Over the course of the past few months, as we’ve discussed the Tim Tebow signing on the BP Mets podcast, For All You Kids Out There, two names frequently came up as players comparable to Tebow that might be adversely affected by his signing: Stefan Sabol and Vicente Lupo. The Mets released both Sabol and Lupo from their minor-league contracts during the first week of October, as part of the normal end-of-year bulk releases. These types of releases are often the end of a player’s career.
It is, of course, impossible to know if Tebow’s signing precipitated the end of Sabol or Lupo’s tenure with the Mets. But both were at least still on the somewhat promising side of organizational players—Lupo was a regular with Low-A Columbia when he was healthy, and Sabol played right field for much of Double-A Binghamton’s season. And yet just a month after the minor-league season, they were unceremoniously dumped in a transaction only noted by Baseball America and the most diehard of fans.
About three years ago, in the 2013-14 offseason, a friend asked me what Mets prospect outside the top 30 or so I thought had the best chance to be a good major-league player. Now, it might seem like going that deep on a team would get you all the good major-leaguers, but I don’t think T.J. Rivera, Hansel Robles, and Seth Lugo were all that close to a top-30 prospect on the 2014 lists. Robert Gsellman would’ve been right on the border. Most orgs at a given time have guys outside the top 30 who will be decent major-league players, perhaps not quite as many or as good as those four, but at least someone. But I had no clairvoyance here, because my answer wasn’t Gsellman, Robles, Rivera, or Lugo. My answer was toolsy outfielder Stefan Sabol, coming off a .203/.298/.345 season at Low-A Savannah.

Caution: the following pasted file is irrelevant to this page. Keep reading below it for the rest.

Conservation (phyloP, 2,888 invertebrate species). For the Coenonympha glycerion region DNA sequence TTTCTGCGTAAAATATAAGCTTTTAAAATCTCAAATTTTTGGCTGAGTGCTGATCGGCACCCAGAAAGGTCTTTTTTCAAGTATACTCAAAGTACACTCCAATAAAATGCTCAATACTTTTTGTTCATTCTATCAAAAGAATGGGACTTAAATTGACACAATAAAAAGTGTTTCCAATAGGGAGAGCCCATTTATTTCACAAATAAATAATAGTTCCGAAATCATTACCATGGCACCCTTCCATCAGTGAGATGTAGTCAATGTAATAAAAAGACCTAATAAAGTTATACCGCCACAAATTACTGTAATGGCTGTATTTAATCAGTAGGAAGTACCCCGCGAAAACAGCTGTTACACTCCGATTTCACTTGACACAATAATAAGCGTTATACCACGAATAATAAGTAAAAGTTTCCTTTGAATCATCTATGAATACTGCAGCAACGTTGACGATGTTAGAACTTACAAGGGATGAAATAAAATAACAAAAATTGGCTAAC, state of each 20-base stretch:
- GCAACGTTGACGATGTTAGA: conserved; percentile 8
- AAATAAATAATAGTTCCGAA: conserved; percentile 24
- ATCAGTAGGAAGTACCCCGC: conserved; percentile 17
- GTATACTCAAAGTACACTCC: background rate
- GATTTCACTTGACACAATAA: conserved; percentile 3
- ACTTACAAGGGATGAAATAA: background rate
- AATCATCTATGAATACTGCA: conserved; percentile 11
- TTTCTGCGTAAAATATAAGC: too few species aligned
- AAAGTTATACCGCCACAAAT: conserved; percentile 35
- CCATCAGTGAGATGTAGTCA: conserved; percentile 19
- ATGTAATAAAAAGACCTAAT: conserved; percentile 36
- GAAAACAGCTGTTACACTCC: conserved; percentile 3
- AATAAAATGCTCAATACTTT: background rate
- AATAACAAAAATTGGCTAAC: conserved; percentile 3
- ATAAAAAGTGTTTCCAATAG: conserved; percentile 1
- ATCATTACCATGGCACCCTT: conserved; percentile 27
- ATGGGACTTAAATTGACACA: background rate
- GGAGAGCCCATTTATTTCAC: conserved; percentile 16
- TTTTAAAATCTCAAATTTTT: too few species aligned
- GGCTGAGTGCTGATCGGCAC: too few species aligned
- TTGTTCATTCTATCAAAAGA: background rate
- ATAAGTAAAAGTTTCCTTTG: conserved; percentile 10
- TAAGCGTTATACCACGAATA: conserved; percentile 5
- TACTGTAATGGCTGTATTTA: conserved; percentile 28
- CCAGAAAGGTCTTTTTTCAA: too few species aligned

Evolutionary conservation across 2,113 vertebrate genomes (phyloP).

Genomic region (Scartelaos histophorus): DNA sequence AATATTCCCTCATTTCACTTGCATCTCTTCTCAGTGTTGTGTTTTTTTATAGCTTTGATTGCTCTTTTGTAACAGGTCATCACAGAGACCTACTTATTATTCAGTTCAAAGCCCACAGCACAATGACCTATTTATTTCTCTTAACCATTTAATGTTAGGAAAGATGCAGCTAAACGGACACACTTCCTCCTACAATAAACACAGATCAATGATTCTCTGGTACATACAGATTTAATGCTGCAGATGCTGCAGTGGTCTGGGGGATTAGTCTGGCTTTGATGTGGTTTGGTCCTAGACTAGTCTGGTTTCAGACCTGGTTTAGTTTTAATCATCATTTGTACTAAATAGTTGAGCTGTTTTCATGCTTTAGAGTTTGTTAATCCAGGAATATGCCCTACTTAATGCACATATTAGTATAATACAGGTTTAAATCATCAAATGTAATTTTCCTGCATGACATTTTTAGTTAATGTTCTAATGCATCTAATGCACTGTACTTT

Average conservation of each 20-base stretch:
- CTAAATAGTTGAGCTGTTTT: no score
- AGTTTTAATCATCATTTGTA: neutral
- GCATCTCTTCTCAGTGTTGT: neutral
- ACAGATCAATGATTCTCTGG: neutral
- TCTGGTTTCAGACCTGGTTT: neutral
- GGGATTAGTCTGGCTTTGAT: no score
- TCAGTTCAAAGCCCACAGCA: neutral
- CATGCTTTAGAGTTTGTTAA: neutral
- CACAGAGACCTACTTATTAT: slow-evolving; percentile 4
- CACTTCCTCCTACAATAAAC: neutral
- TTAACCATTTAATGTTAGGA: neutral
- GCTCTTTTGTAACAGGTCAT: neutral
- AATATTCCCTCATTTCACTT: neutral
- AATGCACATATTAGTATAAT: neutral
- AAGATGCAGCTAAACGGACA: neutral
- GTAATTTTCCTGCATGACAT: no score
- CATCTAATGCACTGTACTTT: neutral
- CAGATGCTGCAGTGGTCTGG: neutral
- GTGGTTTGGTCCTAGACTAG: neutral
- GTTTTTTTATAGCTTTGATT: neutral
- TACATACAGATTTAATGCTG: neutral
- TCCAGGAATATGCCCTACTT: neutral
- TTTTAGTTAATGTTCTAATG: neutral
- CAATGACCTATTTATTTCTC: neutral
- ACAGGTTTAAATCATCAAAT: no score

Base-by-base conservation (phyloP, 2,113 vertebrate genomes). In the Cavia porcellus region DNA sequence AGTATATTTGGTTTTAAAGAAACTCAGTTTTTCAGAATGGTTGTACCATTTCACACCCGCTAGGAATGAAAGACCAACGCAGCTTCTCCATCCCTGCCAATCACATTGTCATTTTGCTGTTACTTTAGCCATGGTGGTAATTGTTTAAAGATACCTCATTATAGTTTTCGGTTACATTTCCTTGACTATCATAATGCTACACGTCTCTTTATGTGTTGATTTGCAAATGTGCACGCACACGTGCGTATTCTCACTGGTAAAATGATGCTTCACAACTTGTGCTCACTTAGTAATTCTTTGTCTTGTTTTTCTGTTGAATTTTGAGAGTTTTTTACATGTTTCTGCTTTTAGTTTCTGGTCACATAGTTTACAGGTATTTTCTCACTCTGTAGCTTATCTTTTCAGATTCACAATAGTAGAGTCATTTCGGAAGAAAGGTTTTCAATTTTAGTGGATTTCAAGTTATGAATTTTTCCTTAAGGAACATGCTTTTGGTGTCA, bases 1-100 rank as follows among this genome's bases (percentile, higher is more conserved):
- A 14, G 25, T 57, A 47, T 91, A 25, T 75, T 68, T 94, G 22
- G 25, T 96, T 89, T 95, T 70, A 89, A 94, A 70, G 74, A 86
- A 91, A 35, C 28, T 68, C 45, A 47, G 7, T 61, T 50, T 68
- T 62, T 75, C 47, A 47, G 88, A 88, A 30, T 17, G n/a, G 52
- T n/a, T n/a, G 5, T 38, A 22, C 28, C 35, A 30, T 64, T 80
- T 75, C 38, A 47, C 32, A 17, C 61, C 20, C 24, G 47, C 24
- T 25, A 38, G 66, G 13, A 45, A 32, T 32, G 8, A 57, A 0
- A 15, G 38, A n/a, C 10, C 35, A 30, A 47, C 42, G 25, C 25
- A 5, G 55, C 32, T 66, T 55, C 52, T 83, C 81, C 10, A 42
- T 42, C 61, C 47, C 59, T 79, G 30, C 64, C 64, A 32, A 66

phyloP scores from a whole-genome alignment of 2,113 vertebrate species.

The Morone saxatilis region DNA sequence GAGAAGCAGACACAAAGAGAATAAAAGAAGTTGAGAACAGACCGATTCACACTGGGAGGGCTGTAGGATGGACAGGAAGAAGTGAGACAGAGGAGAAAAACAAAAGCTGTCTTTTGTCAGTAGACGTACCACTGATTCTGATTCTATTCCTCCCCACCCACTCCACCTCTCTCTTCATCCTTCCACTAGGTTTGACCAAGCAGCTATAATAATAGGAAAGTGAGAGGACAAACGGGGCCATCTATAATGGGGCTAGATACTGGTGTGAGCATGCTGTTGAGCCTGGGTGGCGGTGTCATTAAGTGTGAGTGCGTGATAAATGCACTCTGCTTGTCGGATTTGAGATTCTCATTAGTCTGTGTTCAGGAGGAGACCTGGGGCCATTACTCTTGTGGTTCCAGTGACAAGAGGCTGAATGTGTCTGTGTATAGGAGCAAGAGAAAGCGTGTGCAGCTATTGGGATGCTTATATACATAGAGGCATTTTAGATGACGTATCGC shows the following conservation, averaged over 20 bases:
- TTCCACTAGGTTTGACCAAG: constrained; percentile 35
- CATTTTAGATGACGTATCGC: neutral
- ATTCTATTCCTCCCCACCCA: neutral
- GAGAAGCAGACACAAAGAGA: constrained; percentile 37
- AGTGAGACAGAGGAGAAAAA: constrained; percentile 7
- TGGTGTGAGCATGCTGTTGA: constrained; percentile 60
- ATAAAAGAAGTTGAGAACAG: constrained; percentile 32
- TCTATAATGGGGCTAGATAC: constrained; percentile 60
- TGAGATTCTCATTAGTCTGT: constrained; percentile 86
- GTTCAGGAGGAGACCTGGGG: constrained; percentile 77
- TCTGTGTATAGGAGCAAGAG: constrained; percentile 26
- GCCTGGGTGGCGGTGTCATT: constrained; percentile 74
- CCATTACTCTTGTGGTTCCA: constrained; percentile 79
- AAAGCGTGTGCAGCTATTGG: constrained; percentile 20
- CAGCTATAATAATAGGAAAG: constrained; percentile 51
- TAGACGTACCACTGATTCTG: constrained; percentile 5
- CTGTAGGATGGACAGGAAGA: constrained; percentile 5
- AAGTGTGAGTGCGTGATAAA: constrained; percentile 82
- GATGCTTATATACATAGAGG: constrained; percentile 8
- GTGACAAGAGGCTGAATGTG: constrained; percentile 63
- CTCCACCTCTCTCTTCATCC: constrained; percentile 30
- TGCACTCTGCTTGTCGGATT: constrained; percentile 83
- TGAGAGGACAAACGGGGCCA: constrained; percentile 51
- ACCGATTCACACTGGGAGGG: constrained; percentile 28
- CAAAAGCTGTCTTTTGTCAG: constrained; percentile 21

Admittedly, I’ve always liked Stefan Sabol as a prospect. Part of it was his background, which was way more interesting than your standard middle-rounds junior college player. He was a potential early-round draftee in 2010 as a high school catcher/outfielder, but was viewed as unsignable due to a strong commitment to Oregon. Sabol ultimately didn’t sign as a 17th-round pick of the Braves. As a true freshman, he was Oregon’s starting leftfielder for parts of the season, but battled a broken hand in an up-and-down season. He transferred to a community college for the 2012 season, making him eligible for the draft a year earlier than he otherwise would have been, and the Mets popped him, again as a 17th-rounder. This time he signed for $100,000—the highest you can pay an 11th-rounder or later without chipping into your bonus pool–ironically the same signing bonus Tebow would sign for four years later as an undrafted free agent.
On top of that kind of intriguing baseball background, Sabol has some interesting bloodlines; his cousins include star NFL safety Troy Polamalu and professional wrestler Samoa Joe. As you could imagine, he’s an excellent athlete. In my viewings, he’d often put up impressive shows in batting practice, and would sometimes hit the ball really hard in games too. But the swing went through lots of iterations, and it was never really all that good—just good enough that I would come away from each game thinking that next time, I might see the potential actualized. It never happened.
It ended up taking Sabol two-and-a-half seasons to get out of Low-A, and the batting practice shows didn’t appear in games so much. I still thought there was a shot he’d figure it out, but he just never really did hit to any substantial degree. He hit only .229/.316/.362 in Binghamton in 2016, and at the age of 24, time was running out. The flame might not have been totally out, but an extra outfielder or two in the organization was going to get squeezed because Tim Tebow needs 2017 at-bats somewhere.
It’s highly, highly unlikely that Sabol (or Lupo) was destined to make the major-leagues. But, you never know. As I pointed out on the BP mothership at the time of Tebow’s signing, just last year Phillip Evans could have been this bubble player, and instead he won the Eastern League batting title and reestablished himself as a real prospect. It is unlikely Stefan Sabol would have underwent a similar career turnaround, but ask yourself this: is it less likely than Tim Tebow turning into a major-league ballplayer starting out at 29? The world may never know.
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